Fiber Shop  ~ Working Farm

Nuno Felted Scarves

“Nuno” is the Japanese word for fabric.  Nuno felt is a term that describes wool bonded to fabric.  This is also referred to as “laminated” felt.  The resulting fabric is lightweight with incredible drape and flexibility.  The possibilities for combining transparency, wonderful texture and layering of luxury fibers creates fabric that is only limited by your imagination.

 This is an “all day” workshop where we will create a Nuno felted fabric by felting merino fibers onto a fine silk gauze base.

This is a very "physical" class!  Be sure and wear loose comfy clothes with tennis shoes.  Non-slip shoes and no sandals, please.  We will be rolling the felt in the matt four to five times.  Each "roll" will be about 5 minutes in length     
nuno feltnuno scarf

Cost of class:  $50.00 plus a $4.00 supply fee for your fabric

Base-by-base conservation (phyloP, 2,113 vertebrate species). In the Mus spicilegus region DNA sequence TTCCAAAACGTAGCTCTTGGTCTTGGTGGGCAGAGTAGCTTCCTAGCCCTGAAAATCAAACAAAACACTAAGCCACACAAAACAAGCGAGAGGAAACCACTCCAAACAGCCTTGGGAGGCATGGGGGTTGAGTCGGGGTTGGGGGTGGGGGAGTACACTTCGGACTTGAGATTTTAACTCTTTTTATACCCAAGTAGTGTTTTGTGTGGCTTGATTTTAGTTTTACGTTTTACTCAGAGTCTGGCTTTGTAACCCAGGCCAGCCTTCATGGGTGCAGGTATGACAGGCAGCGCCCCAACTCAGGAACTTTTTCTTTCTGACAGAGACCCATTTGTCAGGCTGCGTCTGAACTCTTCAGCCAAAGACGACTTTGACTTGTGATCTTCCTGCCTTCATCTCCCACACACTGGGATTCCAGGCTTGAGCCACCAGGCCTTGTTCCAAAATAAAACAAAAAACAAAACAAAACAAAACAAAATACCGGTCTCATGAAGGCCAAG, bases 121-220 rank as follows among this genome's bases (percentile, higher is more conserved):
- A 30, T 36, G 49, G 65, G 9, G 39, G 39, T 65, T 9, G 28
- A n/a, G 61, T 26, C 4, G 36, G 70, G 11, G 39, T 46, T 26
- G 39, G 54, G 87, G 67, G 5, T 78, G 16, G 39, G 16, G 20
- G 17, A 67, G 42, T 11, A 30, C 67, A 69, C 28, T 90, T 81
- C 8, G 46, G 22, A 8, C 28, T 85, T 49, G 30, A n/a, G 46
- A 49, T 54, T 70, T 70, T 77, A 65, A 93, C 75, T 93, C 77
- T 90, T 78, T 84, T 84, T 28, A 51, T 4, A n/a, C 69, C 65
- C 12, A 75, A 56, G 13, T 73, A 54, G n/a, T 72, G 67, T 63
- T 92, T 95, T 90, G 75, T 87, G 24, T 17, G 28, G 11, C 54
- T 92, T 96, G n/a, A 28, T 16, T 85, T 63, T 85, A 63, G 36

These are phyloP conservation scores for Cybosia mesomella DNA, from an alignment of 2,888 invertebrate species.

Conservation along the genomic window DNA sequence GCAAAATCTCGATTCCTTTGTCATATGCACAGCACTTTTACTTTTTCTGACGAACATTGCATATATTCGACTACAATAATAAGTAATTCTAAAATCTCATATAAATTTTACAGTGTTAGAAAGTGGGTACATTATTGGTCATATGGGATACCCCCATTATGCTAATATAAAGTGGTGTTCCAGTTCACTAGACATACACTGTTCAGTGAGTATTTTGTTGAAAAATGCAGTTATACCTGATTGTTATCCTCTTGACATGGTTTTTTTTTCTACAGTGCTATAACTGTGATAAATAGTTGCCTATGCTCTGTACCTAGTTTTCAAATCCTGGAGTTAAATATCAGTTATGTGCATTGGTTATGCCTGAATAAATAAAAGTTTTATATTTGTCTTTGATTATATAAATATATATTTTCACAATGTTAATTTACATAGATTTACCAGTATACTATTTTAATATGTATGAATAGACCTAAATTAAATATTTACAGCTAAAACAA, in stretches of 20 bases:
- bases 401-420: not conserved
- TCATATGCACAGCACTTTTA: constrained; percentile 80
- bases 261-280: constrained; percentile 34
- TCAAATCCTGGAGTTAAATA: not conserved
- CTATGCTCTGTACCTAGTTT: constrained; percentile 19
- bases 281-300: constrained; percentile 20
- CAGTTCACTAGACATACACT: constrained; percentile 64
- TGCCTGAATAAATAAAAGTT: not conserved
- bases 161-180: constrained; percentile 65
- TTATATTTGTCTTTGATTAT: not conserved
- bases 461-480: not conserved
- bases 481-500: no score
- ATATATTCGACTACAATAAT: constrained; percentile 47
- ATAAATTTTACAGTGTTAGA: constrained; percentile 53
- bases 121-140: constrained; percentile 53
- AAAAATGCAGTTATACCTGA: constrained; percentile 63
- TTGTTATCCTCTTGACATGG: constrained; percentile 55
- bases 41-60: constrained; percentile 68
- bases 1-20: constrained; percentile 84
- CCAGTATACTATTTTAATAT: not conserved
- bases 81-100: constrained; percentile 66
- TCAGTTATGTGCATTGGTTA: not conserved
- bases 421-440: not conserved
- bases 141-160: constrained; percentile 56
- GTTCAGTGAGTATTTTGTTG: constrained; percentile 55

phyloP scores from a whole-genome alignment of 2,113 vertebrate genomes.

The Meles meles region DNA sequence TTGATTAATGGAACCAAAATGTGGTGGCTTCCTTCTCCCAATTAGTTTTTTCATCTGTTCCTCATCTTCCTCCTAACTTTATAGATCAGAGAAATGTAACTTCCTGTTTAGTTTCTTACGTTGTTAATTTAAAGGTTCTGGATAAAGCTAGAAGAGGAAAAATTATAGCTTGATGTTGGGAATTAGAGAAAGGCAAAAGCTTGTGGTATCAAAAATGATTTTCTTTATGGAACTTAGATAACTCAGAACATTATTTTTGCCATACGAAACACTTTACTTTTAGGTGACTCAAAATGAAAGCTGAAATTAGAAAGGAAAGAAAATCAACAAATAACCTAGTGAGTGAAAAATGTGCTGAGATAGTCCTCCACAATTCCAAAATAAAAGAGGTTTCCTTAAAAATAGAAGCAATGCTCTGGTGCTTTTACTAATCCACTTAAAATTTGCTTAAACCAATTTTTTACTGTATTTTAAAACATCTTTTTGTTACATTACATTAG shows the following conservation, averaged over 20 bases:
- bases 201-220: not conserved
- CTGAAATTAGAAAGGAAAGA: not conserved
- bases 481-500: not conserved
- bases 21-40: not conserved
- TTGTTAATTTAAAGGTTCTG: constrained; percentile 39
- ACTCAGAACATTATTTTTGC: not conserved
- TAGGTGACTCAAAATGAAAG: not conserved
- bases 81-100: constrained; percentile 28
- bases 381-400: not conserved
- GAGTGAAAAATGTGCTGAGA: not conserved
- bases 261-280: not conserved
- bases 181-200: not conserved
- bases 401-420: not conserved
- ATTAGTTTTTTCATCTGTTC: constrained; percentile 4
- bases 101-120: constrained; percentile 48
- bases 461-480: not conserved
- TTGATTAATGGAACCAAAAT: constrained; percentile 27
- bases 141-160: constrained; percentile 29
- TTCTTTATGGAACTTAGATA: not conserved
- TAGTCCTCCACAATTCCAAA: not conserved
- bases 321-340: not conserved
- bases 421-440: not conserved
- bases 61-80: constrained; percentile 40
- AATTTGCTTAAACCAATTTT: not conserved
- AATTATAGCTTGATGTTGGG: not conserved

Skills you will need to bring to class:  Preferably you will have completed the “Fabulous ‘Light as a Feather’ Felted Scarf class, because you will bring techniques that you learn from that class into this one.

 Supplies to bring 
1.  3 ounces of Merino top or roving.  Must NOT be superwash!  Can be natural or dyed.
2.  Embellishments: fibers or yarns of your choosing such as silk, mohair, tencel, alpaca, flash, etc.  - bring your odds and ends!
3.  Bring your felting kit:  bubble mat, wet out cloth and plastic.  I also have these for sale in the shop if you need replacements or extras
4.  2 plastic squirt bottles  (I will have extras to share as well)
5.  plastic dish tub for rinsing your cloth
6.  2 panty hose legs
7.  2 thick thirsty towels
8.  measuring tape or yardstick, marker
9.  bring your energy and your boogie shoes!


1.  Selecting base fibers for nuno migration
2.  Notes on dyeing both fabric and fibers

1.  Single sided Nuno, double sided Nuno
2.  Planning for open spaces
3.  Fabric - to dye or not?  Design decisions...
4.  Texture effects of felted areas versus open spaces
5.  Making a template 

1.  Edge layouts and treatments
2.  Drafting
3.  Directionality in layouts
4.  Fringe considerations
5.  When you need to veil your embellishments
6.  The importance of water temperature and why
7.  Proper wet-out technique

1.  Rolling up, mat rolling, wax on/wax off, grasshopper!
2.  How to create migration (first we migrate, then we felt!)
3.  How to test for migration
4.  Felting test
5.  Managing edges, and spot felting
6.  Fulling